The town-appointed Farmland Protection & Preservation Committee plans to recommend that the town buy part of the Cappiello farm on Route 50 to preserve it as a working farm.
Local municipalities have bought parcels for use as open space, recreation or wild forest, but a town buying land and keeping it as a working farm would be unusual, said John Arnold, Saratoga County Farm Bureau president.
Joan Pott, chairwoman of the Ballston farmland preservation committee, envisions the farm as having all of the above. She would like to see the town lease cropland to a farmer, as the current owners do now, use the three existing soccer fields and add trails to connect to the town bicycle path in the woods behind the property.
“The land itself serves so many different purposes,” said Donald Rhodes, a town resident and professional engineer who is working with the committee. “I think it’s like a Whitman’s Sampler — it’s got something for everyone in there.”
If the town didn’t want to own the property itself, it could form a nonprofit organization for that purpose and still use it as public land, Pott said.
The farmland committee plans to present the Town Board with a more formal plan — including dollar figures — at a meeting Aug. 28.
Committee members have had brief but positive conversations with the real estate broker representing the Cappiello family, Margaret Phillips of Olde Orchard Real Estate, both sides say.
“The family’s interested in, obviously, not retaining that entire property. It would be their desire that it not be turned into townhouses or houses,” Phillips said.
The 289-acre property is listed for $2.7 million, and Phillips acknowledged that the town isn’t looking to spend that much money. Rhodes said he hopes the town could spend about $600,000 to buy part of the property. Phillips said she and the committee haven’t discussed prices or how much property the town would want.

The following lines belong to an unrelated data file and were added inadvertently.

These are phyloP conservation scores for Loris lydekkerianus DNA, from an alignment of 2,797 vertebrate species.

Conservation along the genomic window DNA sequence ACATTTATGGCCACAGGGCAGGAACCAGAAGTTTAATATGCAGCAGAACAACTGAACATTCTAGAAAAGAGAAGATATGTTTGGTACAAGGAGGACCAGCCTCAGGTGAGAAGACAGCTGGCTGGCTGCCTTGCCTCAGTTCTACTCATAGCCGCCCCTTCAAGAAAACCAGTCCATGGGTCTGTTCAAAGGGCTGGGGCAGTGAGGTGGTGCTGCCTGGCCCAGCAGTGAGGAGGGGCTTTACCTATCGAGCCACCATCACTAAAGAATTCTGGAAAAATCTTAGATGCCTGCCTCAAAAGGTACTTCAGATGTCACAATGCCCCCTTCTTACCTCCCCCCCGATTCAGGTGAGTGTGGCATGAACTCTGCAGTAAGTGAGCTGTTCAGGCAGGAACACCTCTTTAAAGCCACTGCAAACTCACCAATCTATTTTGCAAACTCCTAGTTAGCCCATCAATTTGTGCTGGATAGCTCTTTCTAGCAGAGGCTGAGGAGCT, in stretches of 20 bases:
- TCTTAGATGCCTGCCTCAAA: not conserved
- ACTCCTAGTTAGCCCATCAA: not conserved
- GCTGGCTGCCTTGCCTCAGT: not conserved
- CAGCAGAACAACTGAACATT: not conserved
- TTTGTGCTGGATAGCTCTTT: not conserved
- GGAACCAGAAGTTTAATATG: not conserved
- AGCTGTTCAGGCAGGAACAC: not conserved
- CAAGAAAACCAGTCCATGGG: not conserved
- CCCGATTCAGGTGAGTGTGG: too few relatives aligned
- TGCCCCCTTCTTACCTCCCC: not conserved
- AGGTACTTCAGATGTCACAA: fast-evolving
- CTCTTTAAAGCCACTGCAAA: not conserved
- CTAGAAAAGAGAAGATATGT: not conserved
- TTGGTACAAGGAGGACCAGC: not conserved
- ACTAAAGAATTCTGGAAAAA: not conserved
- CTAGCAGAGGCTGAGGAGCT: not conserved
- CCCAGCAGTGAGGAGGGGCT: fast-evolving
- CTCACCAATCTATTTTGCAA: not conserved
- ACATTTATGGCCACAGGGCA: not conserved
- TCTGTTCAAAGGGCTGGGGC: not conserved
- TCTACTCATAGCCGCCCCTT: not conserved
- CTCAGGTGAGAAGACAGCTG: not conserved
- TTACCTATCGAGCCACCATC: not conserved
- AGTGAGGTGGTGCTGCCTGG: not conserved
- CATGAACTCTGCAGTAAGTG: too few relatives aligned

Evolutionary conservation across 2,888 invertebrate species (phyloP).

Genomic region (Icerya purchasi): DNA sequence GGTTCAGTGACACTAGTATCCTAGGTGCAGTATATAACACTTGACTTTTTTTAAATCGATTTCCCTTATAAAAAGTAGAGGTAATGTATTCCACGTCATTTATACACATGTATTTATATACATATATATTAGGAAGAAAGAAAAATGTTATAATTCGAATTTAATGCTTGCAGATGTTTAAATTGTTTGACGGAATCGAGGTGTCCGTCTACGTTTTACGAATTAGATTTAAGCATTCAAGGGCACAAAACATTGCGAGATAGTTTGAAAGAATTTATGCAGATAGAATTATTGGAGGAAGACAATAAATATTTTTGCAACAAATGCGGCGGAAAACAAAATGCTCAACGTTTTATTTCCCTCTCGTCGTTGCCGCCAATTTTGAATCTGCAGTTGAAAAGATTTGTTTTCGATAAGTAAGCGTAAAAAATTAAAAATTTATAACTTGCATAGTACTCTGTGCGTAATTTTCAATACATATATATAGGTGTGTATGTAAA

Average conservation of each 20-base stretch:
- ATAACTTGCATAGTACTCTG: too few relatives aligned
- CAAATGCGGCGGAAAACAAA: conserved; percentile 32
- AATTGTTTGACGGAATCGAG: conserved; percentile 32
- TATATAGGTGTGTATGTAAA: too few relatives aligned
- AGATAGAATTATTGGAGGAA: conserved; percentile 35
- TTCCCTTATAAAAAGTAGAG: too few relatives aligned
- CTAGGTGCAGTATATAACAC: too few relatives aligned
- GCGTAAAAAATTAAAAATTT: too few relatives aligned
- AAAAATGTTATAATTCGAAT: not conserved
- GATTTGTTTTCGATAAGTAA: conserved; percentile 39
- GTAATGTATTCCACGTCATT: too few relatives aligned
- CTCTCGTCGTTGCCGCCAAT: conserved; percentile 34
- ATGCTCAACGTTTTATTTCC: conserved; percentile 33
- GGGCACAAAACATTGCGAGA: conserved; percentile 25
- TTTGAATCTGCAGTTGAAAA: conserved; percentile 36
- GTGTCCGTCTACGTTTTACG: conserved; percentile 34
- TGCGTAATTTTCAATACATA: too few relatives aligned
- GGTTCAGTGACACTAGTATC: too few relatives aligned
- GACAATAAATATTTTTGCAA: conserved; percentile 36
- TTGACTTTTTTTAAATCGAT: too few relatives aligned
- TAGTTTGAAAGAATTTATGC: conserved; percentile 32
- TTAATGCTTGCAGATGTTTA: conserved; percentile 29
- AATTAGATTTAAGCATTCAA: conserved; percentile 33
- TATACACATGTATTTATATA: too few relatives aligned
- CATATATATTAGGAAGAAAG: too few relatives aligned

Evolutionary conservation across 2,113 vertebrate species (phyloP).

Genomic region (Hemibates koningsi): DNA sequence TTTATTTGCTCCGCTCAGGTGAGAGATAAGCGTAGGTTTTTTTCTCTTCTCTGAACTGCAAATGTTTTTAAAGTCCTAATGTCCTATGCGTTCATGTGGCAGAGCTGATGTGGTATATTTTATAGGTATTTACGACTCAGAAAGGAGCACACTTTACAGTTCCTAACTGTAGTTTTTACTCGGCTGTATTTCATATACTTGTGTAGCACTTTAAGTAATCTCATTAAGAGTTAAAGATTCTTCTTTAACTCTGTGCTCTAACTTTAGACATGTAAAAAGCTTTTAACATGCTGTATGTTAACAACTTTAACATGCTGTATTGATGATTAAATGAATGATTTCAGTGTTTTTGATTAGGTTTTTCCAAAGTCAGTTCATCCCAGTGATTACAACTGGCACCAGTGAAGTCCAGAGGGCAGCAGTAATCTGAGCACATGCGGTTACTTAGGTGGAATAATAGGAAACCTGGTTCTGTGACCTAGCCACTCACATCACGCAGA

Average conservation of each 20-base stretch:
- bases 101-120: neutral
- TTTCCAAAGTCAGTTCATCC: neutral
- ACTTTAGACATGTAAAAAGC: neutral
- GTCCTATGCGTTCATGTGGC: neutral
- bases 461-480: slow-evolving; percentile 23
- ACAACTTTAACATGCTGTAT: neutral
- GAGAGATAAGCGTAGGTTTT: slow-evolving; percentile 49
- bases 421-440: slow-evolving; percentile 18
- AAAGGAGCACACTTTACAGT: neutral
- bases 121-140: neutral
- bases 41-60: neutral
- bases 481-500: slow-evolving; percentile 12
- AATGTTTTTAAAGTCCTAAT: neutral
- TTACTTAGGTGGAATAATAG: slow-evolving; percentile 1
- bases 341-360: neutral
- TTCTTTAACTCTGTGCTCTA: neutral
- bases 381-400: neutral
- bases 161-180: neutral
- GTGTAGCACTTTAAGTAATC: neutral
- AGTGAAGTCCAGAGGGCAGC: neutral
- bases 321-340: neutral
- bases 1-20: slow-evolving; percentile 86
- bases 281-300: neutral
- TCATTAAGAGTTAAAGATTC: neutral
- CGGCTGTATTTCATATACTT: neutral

The committee identified the Cappiello farm and the Lang farm on Middleline Road as being at greatest risk of not being farmed anymore, Pott said. The town is currently considering putting an offer on the Lang farm to turn it into a passive recreational park for town residents.
Farmland preservation advocates would be sad to see the Lang property not be farmed anymore, Pott said.
“Right now that’s a turn-key operation,” she said. “Anybody could walk in.”
If it becomes recreation land, it will probably never be farmland again, she said, because trees and shrubs grow quickly if they’re not leveled every year.
People sometimes don’t understand the difference between open space and farmland preservation, Pott said.
“There is a difference,” she said. “By not understanding that difference and by using the terms interchangeably, confusion results.
“[Tax] dollars continue to be spent … for all kinds of things that don’t produce food.”
Rhodes said the committee isn’t looking to interfere with the town’s park plans — the Cappiello proposal could be separate. But keeping farmland intact depends on having people willing and able to farm it.
“Not every farm has a next generation or a next generation that wants to farm,” Pott said.
And many farmers, after spending decades scraping together a living, need to cash in their land value to retire.
“For many farmers, their land is their 401(k),” Pott said.
People who want to preserve the Cappiello farm from development often mention the view. The property overlooks Ballston Lake, and the Green Mountains of Vermont are also visible in the distance.
“It’s just a gorgeous piece of rolling hillside,” Pott said.
Several years ago, public sentiment was on the side of keeping the Cappiello farm undeveloped. In 2004, developer Victor Gush proposed building 800 housing units there for a subdivision called the Saratoga Saddle Club, which incited public outcry. Gush backed out of the plans in 2006, after twice reducing the size of the proposed development, the second time to 650 units.
In 2009, a Florida development group expresses interest in putting nearly 300 homes on the land, mostly condominiums, but that idea didn’t progress beyond the conceptual stage.
After Gush’s 2004 proposal and an unrelated plan for a Walmart supercenter and large-scale retail plaza on Route 50 just south of Ballston Spa, the Town Board put a moratorium on major building projects until the town’s Comprehensive Plan was rewritten. Rhodes presided over the Comprehensive Plan Committee.